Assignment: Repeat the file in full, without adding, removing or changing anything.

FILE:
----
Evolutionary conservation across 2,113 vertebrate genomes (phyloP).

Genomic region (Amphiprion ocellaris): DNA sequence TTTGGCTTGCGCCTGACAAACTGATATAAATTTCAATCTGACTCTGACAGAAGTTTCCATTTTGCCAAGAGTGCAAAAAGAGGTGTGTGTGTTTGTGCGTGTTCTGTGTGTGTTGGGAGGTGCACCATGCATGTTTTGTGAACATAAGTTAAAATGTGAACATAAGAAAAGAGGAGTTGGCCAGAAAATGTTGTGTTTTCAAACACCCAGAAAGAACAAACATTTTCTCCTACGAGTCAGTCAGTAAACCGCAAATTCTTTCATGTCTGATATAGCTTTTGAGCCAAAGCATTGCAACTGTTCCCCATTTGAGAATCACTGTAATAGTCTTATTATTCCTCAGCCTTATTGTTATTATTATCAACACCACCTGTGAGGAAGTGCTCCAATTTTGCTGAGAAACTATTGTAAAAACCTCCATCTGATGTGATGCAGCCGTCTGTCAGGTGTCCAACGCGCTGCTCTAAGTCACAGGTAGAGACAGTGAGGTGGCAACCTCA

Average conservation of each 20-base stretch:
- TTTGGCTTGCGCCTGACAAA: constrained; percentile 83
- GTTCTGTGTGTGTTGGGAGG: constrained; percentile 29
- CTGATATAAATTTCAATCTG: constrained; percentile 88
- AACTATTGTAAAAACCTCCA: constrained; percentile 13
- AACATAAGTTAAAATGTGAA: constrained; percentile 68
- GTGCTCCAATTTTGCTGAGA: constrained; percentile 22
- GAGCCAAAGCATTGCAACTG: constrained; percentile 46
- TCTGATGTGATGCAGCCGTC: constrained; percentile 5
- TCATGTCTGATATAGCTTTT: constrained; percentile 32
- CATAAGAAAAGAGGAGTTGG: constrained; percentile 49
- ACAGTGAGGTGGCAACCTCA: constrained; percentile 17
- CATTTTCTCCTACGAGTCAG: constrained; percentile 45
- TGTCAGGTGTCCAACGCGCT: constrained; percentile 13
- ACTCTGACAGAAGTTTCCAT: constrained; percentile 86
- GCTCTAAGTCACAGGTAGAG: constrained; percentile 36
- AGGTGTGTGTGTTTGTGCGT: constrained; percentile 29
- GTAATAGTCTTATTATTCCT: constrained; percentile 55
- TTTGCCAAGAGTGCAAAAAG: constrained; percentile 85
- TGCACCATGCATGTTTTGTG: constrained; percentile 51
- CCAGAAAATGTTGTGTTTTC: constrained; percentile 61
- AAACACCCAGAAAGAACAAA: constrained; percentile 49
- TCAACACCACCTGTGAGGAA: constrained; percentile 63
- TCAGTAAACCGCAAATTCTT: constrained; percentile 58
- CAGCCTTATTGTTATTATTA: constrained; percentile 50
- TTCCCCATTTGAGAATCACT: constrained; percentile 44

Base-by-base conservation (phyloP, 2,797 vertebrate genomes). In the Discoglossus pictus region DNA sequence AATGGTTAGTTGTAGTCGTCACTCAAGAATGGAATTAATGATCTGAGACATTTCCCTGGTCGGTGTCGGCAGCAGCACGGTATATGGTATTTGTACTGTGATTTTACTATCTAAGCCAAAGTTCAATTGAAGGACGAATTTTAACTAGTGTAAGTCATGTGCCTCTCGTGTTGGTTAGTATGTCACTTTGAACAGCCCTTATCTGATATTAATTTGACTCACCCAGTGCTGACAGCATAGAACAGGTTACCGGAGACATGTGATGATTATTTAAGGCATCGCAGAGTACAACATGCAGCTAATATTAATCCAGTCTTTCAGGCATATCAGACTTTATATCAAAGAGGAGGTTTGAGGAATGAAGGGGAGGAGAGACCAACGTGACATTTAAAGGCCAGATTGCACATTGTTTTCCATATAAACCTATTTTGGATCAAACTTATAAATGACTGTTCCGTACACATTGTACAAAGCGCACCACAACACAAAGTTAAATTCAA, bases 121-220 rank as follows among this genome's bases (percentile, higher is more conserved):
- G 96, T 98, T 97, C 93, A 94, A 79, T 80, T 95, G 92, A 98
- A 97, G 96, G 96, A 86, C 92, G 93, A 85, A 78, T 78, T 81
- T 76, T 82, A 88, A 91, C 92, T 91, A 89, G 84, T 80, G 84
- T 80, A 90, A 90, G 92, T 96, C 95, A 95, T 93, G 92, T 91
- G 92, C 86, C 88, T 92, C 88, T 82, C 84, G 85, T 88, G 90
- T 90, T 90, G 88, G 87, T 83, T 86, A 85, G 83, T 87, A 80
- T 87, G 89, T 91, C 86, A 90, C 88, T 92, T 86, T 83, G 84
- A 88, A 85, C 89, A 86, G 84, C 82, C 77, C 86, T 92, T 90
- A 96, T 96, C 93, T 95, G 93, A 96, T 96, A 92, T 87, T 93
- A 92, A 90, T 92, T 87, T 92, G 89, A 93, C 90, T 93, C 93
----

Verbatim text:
Evolutionary conservation across 2,113 vertebrate genomes (phyloP).

Genomic region (Amphiprion ocellaris): DNA sequence TTTGGCTTGCGCCTGACAAACTGATATAAATTTCAATCTGACTCTGACAGAAGTTTCCATTTTGCCAAGAGTGCAAAAAGAGGTGTGTGTGTTTGTGCGTGTTCTGTGTGTGTTGGGAGGTGCACCATGCATGTTTTGTGAACATAAGTTAAAATGTGAACATAAGAAAAGAGGAGTTGGCCAGAAAATGTTGTGTTTTCAAACACCCAGAAAGAACAAACATTTTCTCCTACGAGTCAGTCAGTAAACCGCAAATTCTTTCATGTCTGATATAGCTTTTGAGCCAAAGCATTGCAACTGTTCCCCATTTGAGAATCACTGTAATAGTCTTATTATTCCTCAGCCTTATTGTTATTATTATCAACACCACCTGTGAGGAAGTGCTCCAATTTTGCTGAGAAACTATTGTAAAAACCTCCATCTGATGTGATGCAGCCGTCTGTCAGGTGTCCAACGCGCTGCTCTAAGTCACAGGTAGAGACAGTGAGGTGGCAACCTCA

Average conservation of each 20-base stretch:
- TTTGGCTTGCGCCTGACAAA: constrained; percentile 83
- GTTCTGTGTGTGTTGGGAGG: constrained; percentile 29
- CTGATATAAATTTCAATCTG: constrained; percentile 88
- AACTATTGTAAAAACCTCCA: constrained; percentile 13
- AACATAAGTTAAAATGTGAA: constrained; percentile 68
- GTGCTCCAATTTTGCTGAGA: constrained; percentile 22
- GAGCCAAAGCATTGCAACTG: constrained; percentile 46
- TCTGATGTGATGCAGCCGTC: constrained; percentile 5
- TCATGTCTGATATAGCTTTT: constrained; percentile 32
- CATAAGAAAAGAGGAGTTGG: constrained; percentile 49
- ACAGTGAGGTGGCAACCTCA: constrained; percentile 17
- CATTTTCTCCTACGAGTCAG: constrained; percentile 45
- TGTCAGGTGTCCAACGCGCT: constrained; percentile 13
- ACTCTGACAGAAGTTTCCAT: constrained; percentile 86
- GCTCTAAGTCACAGGTAGAG: constrained; percentile 36
- AGGTGTGTGTGTTTGTGCGT: constrained; percentile 29
- GTAATAGTCTTATTATTCCT: constrained; percentile 55
- TTTGCCAAGAGTGCAAAAAG: constrained; percentile 85
- TGCACCATGCATGTTTTGTG: constrained; percentile 51
- CCAGAAAATGTTGTGTTTTC: constrained; percentile 61
- AAACACCCAGAAAGAACAAA: constrained; percentile 49
- TCAACACCACCTGTGAGGAA: constrained; percentile 63
- TCAGTAAACCGCAAATTCTT: constrained; percentile 58
- CAGCCTTATTGTTATTATTA: constrained; percentile 50
- TTCCCCATTTGAGAATCACT: constrained; percentile 44

Base-by-base conservation (phyloP, 2,797 vertebrate genomes). In the Discoglossus pictus region DNA sequence AATGGTTAGTTGTAGTCGTCACTCAAGAATGGAATTAATGATCTGAGACATTTCCCTGGTCGGTGTCGGCAGCAGCACGGTATATGGTATTTGTACTGTGATTTTACTATCTAAGCCAAAGTTCAATTGAAGGACGAATTTTAACTAGTGTAAGTCATGTGCCTCTCGTGTTGGTTAGTATGTCACTTTGAACAGCCCTTATCTGATATTAATTTGACTCACCCAGTGCTGACAGCATAGAACAGGTTACCGGAGACATGTGATGATTATTTAAGGCATCGCAGAGTACAACATGCAGCTAATATTAATCCAGTCTTTCAGGCATATCAGACTTTATATCAAAGAGGAGGTTTGAGGAATGAAGGGGAGGAGAGACCAACGTGACATTTAAAGGCCAGATTGCACATTGTTTTCCATATAAACCTATTTTGGATCAAACTTATAAATGACTGTTCCGTACACATTGTACAAAGCGCACCACAACACAAAGTTAAATTCAA, bases 121-220 rank as follows among this genome's bases (percentile, higher is more conserved):
- G 96, T 98, T 97, C 93, A 94, A 79, T 80, T 95, G 92, A 98
- A 97, G 96, G 96, A 86, C 92, G 93, A 85, A 78, T 78, T 81
- T 76, T 82, A 88, A 91, C 92, T 91, A 89, G 84, T 80, G 84
- T 80, A 90, A 90, G 92, T 96, C 95, A 95, T 93, G 92, T 91
- G 92, C 86, C 88, T 92, C 88, T 82, C 84, G 85, T 88, G 90
- T 90, T 90, G 88, G 87, T 83, T 86, A 85, G 83, T 87, A 80
- T 87, G 89, T 91, C 86, A 90, C 88, T 92, T 86, T 83, G 84
- A 88, A 85, C 89, A 86, G 84, C 82, C 77, C 86, T 92, T 90
- A 96, T 96, C 93, T 95, G 93, A 96, T 96, A 92, T 87, T 93
- A 92, A 90, T 92, T 87, T 92, G 89, A 93, C 90, T 93, C 93